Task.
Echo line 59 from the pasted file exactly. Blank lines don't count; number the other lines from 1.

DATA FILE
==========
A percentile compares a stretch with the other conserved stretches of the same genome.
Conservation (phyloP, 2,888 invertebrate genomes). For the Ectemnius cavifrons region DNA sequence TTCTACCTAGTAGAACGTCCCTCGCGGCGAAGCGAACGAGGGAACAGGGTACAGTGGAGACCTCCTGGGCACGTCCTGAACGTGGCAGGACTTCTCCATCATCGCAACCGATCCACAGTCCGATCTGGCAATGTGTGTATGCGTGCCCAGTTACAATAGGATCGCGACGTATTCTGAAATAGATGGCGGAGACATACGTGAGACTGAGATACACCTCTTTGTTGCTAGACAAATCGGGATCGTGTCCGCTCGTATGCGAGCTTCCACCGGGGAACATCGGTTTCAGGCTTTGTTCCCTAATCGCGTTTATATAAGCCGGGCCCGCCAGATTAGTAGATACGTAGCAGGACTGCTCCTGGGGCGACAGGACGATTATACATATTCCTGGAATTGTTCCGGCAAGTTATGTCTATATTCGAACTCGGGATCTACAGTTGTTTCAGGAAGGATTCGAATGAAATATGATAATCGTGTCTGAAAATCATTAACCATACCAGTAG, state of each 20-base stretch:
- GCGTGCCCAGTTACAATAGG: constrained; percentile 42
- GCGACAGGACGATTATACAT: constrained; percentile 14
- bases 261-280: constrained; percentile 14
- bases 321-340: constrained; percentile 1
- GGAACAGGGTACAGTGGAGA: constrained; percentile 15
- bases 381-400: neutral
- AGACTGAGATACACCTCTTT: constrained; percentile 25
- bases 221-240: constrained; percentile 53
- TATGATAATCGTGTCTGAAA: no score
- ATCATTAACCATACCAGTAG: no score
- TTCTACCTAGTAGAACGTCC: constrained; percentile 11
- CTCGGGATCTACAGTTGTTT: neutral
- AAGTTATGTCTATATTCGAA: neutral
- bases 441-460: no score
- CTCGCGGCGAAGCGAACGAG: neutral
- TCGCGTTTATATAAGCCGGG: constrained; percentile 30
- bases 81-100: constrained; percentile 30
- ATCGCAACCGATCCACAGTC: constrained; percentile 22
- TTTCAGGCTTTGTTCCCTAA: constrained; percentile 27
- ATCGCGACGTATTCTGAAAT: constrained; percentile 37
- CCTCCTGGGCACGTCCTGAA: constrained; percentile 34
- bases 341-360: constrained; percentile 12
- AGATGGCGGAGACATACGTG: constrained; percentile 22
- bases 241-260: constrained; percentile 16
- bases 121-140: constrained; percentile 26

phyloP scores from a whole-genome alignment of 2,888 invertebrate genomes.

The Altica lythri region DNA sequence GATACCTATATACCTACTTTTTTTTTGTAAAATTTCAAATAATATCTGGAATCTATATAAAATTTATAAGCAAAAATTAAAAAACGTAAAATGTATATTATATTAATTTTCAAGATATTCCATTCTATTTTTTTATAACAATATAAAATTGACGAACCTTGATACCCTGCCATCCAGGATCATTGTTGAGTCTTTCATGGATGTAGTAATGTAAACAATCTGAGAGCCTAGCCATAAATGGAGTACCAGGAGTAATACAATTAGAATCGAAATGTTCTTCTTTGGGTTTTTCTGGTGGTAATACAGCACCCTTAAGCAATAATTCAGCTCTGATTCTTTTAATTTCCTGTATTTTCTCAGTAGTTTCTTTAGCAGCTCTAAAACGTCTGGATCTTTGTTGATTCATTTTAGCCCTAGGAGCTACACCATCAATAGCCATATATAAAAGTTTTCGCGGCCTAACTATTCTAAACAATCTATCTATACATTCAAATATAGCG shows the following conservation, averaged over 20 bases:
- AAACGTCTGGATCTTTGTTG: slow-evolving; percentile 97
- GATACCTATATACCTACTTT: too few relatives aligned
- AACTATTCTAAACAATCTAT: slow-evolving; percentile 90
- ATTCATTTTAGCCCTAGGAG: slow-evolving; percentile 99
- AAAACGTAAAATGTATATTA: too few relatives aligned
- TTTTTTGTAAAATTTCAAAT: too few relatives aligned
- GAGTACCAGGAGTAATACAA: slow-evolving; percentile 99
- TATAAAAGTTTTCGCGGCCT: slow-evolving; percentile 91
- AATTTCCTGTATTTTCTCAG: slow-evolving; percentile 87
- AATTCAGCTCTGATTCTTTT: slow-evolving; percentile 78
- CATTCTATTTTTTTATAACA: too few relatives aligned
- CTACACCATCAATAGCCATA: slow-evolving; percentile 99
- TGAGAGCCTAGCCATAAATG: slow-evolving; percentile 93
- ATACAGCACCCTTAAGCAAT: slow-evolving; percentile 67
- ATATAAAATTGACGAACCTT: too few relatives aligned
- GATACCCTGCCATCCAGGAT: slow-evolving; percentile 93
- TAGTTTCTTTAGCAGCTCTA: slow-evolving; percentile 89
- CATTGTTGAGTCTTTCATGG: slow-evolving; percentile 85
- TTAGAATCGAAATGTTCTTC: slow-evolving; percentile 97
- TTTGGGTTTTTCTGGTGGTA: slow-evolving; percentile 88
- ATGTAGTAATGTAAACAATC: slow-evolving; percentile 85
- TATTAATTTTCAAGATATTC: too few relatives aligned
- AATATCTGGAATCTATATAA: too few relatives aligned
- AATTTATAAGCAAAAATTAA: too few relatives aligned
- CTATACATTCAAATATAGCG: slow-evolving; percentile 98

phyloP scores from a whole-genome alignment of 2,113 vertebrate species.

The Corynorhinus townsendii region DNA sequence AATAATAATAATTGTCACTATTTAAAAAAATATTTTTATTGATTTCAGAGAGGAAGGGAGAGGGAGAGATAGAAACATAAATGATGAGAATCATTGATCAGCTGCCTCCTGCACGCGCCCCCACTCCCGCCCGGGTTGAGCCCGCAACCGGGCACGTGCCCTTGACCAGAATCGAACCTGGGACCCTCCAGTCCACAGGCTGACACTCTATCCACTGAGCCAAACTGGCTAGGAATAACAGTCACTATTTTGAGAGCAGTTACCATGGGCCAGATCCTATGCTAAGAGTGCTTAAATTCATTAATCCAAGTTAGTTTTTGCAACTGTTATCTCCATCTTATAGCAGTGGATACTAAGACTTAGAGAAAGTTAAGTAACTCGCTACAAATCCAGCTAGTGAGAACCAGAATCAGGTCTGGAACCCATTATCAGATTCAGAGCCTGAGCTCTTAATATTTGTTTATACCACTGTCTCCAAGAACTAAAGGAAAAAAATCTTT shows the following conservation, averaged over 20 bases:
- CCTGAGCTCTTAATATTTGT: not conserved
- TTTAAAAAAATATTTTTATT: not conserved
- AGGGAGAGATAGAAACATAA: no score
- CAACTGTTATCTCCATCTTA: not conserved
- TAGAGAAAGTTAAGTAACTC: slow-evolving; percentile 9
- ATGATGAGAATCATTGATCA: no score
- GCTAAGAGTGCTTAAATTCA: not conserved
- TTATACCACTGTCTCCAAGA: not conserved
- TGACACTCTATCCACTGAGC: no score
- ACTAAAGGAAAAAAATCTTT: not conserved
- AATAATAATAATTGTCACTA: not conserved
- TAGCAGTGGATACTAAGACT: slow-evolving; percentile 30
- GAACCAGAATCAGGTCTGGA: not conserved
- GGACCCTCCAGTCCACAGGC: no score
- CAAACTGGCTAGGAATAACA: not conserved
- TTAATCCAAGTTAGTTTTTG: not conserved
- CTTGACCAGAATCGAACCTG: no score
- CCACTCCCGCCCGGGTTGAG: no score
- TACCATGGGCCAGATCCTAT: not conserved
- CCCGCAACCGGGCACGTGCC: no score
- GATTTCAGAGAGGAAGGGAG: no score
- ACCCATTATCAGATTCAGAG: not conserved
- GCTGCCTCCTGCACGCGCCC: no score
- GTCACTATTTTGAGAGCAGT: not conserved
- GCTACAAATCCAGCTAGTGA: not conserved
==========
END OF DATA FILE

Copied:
- AGGGAGAGATAGAAACATAA: no score